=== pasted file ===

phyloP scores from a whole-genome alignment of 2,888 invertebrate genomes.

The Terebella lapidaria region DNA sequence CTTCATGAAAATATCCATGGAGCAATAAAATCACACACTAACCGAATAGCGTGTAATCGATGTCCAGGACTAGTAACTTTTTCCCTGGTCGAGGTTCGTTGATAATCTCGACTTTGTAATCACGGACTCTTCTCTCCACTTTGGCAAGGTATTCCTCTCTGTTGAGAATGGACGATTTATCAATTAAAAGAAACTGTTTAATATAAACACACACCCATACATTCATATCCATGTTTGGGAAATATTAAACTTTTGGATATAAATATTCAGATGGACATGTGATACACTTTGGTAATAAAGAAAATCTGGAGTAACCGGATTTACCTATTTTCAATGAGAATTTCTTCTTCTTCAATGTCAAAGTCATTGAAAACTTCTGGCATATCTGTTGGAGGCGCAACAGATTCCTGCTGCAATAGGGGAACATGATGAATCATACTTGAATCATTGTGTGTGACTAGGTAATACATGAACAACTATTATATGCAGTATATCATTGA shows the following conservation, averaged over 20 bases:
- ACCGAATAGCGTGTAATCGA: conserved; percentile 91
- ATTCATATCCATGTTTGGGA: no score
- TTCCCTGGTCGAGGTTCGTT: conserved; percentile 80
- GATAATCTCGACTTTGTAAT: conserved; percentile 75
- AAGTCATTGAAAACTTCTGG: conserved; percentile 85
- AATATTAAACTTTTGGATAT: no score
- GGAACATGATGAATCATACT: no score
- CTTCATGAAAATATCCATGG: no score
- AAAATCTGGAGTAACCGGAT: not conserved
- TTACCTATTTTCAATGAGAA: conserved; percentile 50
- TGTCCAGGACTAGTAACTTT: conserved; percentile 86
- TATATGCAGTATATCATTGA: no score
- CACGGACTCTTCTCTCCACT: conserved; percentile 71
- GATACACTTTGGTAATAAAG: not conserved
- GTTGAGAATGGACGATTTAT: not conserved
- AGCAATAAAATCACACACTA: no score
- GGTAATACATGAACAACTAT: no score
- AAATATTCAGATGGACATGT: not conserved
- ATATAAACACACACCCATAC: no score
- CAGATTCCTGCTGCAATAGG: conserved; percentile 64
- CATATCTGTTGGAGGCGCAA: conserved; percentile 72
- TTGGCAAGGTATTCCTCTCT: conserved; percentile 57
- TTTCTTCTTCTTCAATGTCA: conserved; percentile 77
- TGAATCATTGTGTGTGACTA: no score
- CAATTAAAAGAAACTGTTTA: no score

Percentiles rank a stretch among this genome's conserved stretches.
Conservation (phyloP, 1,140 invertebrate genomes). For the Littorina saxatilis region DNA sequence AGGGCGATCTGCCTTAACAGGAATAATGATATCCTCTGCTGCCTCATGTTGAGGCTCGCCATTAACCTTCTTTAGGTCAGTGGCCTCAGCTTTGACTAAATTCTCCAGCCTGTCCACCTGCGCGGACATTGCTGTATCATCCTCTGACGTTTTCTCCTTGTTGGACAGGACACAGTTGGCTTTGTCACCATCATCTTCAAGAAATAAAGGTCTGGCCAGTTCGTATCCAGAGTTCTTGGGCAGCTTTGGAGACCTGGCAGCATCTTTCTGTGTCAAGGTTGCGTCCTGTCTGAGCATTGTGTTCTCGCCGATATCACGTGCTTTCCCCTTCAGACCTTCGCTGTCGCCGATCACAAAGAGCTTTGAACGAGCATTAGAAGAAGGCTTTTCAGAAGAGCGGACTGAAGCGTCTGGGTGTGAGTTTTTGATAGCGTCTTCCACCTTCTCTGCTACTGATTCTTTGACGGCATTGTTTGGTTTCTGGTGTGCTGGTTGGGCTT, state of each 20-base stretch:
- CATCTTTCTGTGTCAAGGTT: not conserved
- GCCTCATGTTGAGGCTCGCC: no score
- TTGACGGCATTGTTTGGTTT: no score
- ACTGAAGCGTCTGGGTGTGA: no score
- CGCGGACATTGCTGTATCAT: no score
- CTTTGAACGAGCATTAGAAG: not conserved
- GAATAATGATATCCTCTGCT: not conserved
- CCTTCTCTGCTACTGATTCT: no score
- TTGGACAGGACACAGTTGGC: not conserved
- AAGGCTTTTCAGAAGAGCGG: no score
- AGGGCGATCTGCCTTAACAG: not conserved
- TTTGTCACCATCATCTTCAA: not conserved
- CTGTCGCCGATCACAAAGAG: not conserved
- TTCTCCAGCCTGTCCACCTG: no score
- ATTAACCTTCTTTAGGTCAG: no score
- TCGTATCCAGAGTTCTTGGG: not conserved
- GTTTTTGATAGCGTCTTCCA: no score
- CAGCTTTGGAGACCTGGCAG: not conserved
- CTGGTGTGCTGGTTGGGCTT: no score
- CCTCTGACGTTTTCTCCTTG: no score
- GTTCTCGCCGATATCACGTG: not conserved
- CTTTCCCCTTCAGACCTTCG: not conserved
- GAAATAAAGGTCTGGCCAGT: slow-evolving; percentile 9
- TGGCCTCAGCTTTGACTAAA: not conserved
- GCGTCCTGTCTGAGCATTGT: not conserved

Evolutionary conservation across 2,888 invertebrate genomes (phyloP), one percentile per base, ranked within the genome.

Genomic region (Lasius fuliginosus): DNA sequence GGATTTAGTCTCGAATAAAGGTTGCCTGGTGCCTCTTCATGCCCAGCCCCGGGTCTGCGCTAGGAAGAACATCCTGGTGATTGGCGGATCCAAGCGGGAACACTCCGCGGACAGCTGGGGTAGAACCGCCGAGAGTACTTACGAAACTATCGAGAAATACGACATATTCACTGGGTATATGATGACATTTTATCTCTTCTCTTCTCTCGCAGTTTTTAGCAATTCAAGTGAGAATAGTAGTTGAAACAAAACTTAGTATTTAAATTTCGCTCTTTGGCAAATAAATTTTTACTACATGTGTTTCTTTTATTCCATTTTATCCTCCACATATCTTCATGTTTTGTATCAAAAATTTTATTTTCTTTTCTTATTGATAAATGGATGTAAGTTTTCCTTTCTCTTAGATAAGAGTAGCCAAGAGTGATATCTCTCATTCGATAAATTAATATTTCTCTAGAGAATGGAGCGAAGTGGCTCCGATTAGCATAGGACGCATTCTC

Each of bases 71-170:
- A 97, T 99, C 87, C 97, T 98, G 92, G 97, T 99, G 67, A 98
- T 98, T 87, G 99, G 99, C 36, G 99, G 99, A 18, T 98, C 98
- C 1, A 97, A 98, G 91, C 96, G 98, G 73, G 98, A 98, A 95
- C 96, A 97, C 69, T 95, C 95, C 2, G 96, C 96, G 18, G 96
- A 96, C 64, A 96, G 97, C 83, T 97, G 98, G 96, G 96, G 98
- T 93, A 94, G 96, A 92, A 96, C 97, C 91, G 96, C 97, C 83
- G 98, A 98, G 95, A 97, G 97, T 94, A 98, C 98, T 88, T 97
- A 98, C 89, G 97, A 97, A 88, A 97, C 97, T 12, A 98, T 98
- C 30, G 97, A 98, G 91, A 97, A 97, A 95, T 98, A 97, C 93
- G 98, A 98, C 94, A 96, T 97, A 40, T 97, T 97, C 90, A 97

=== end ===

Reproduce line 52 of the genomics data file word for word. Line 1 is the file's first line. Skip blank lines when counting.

- GAAATAAAGGTCTGGCCAGT: slow-evolving; percentile 9